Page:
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We arrived in Xining nearly 12 hours after our morning departure. Dinner was at a Muslim restaurant that serves huge plates of chopped chicken (including heads and feet), in a sauce of ginger slices, garlic, green onions, chili peppers, and tomatoes, with potatoes and potato starch noodles rounding out the dish.  Some minutes after delivering the dish, a plate of flat, stretched noodles was brought and unceremoniously dumped on the platter, as if any additional carbs were needed!  Hot tea was my choice of drink, since the only other choice was soft drinks.

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The next morning, the plan was to go to an oat research station. But, due to the rainy weather, that was skipped and we went directly to the famous Ta’er Buddhist temple.  I found it all disturbing; the opulence and hundreds of idols, although the tapestry was beautiful.

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I preferred the natural scenery surrounding the buildings and idols inside.

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Return to Xining for lunch was to the same restaurant as the first afternoon of arrival, but several mutton dishes were ordered this time and a beef dish and a plate of fried/roasted potatoes, shredded cabbage, beer and tea.  The mutton was tender and served as my primary choice.

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I was given the choice of a museum or time at the hotel prior to pick-up at 4:30 for meeting a group of faculty for dinner. I chose the hotel for email and a shower and short rest.

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Dinner was at a carved meat restaurant, like the Brazilian versions in the US.  There was a piano in the center area and permission was granted for me to play while the group was assembling and people were having appetizers. I played Chopin, Beethoven, and Mendelssohn before choosing my appetizers and joining the table. One curious thing to me was having two colleagues engaged in a loud conversation while standing behind me while I was playing and others engaged in taking flash photographs of me while playing, then saying how marvelous the music was. How would they have heard or noticed? In any case, I enjoyed the opportunity to play.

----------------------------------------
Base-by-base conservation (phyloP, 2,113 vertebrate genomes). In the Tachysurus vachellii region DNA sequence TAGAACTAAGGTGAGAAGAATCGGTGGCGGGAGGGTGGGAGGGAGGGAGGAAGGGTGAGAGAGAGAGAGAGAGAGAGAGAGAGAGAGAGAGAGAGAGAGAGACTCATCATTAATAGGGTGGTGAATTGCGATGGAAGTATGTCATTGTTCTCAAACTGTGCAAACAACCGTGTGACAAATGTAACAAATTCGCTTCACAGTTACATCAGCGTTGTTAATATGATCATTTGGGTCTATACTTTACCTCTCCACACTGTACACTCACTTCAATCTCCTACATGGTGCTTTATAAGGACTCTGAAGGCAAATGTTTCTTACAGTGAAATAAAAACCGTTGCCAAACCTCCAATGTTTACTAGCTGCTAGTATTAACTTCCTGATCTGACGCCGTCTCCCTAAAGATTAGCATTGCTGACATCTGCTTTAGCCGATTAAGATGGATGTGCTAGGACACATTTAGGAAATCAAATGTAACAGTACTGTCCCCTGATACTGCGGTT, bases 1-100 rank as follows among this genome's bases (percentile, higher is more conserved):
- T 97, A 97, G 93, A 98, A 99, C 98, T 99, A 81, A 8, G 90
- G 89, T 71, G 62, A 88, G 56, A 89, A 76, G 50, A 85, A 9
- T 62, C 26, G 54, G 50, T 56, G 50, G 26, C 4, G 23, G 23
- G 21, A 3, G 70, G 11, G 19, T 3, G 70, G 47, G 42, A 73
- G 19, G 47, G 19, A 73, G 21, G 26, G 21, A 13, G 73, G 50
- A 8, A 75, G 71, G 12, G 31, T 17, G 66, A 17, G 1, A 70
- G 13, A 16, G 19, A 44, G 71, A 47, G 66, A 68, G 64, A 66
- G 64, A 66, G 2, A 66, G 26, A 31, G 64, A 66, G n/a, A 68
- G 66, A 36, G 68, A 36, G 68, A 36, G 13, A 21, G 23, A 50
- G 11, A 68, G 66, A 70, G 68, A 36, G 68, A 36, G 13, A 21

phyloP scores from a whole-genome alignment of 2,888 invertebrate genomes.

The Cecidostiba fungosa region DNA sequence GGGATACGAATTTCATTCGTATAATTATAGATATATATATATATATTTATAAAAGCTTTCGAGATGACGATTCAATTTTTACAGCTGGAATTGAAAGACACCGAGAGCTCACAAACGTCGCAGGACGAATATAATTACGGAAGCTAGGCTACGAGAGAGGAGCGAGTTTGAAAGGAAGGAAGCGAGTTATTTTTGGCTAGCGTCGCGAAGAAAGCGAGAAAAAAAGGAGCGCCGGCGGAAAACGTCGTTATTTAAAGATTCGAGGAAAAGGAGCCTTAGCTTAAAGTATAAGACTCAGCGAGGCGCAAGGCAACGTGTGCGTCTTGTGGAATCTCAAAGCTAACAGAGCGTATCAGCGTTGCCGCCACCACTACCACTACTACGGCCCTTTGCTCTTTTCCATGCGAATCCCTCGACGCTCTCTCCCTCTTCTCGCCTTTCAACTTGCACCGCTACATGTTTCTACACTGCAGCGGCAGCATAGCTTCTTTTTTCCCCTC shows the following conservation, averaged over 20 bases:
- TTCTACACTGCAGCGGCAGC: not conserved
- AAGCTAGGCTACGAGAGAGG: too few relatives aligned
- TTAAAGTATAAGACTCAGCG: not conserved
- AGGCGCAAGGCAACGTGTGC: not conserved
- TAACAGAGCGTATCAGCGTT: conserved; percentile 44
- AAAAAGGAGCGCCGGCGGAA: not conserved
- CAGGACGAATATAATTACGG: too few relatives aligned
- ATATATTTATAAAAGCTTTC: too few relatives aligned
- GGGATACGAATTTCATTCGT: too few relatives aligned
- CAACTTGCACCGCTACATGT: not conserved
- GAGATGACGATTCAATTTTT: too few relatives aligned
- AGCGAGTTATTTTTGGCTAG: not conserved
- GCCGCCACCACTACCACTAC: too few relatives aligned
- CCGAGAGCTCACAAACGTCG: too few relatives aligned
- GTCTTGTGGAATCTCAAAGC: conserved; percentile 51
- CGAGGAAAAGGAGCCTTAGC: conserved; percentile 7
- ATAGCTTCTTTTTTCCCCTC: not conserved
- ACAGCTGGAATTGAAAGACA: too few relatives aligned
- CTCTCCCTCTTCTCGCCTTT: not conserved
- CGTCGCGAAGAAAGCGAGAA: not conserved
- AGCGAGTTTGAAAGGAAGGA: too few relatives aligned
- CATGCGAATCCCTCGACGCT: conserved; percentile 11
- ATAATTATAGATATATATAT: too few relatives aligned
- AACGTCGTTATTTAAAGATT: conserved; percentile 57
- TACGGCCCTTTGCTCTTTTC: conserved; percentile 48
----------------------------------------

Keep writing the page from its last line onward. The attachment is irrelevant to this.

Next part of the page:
The meats were good and “white wine” was the drink, so “slowly, slowly” was my self-reminder. They did serve pork ribs and some sort of crustacean, but they were easily identified and avoided.

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Return to the hotel was accomplished by around 8 pm, so I was able to organize packing for the next day’s departure and do some work-related and personal emails before retiring reasonably early.

My primary host(ess), Ji Yajun, asked me to accompany her in the morning to the city park to look at the tulip plantings and other flowers (http://english.peopledaily.com.cn/90782/8238885.html).

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They are trying to reduce their costs of purchasing new bulbs each year but are having difficulty ensuring large, vigorous bulbs and flowers in years 2 and beyond.  I provided some web links to tulip plantings and management. The primary issue seems to be ensuring that there is good drainage and sufficient fertility for growing large, strong bulbs for subsequent years. Some additional suggestions were made for ensuring season-long flowers, with early spring bulbs followed by late spring, early summer annual flowers, peonies and dalhias and roses for summer, and chrysanthemums for fall color. Contact will be made with Jan Karlik related to his frequent tours of international gardens. Linkage with Chris Daly’s USDA Plant Hardiness Zone Map will also provide useful information of cold tolerant plants and flowers (http://planthardiness.ars.usda.gov/PHZMWeb/).

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Transport to the airport for the flight scheduled at 13:05 was a bit later than I am comfortable with, but check-in through the gold-card line (1 million miles plus has some benefits) was fast. The first/business class lounge provided a large chair and hot water for tea (all the snacks were not in harmony for what I eat, since they are largely simple carbohydrates).  The plane was delayed over an hour, so there was time for email and a bit of other work.  Subsequent delays in the connecting city of Xi’an made arrival in Nanjing over 2 ½ hours late.  My limited Chinese capability did allow for the taxi to know where to take me: “Nanjing Nong Ye Da Xue, 2 Hao Men; Bai Xia Qu Tong Wei Lu 6 Hao.” After some consideration, I decided to modify to have him drop me next to the roasted duck stand so I could get a half duck (half = bàn jié), some almonds and walnuts, and eggs for breakfast. Home again, home again; cold and empty and some time before food will be ready, after a shower.

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Combined with Starbuck’s Sumatran coffee made with microwaved water and a French press, the duck, eggs, vegetables and Tillamook cheese (brought from US and kept frozen) made a perfect breakfast.

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Posted in 10 June 2013, June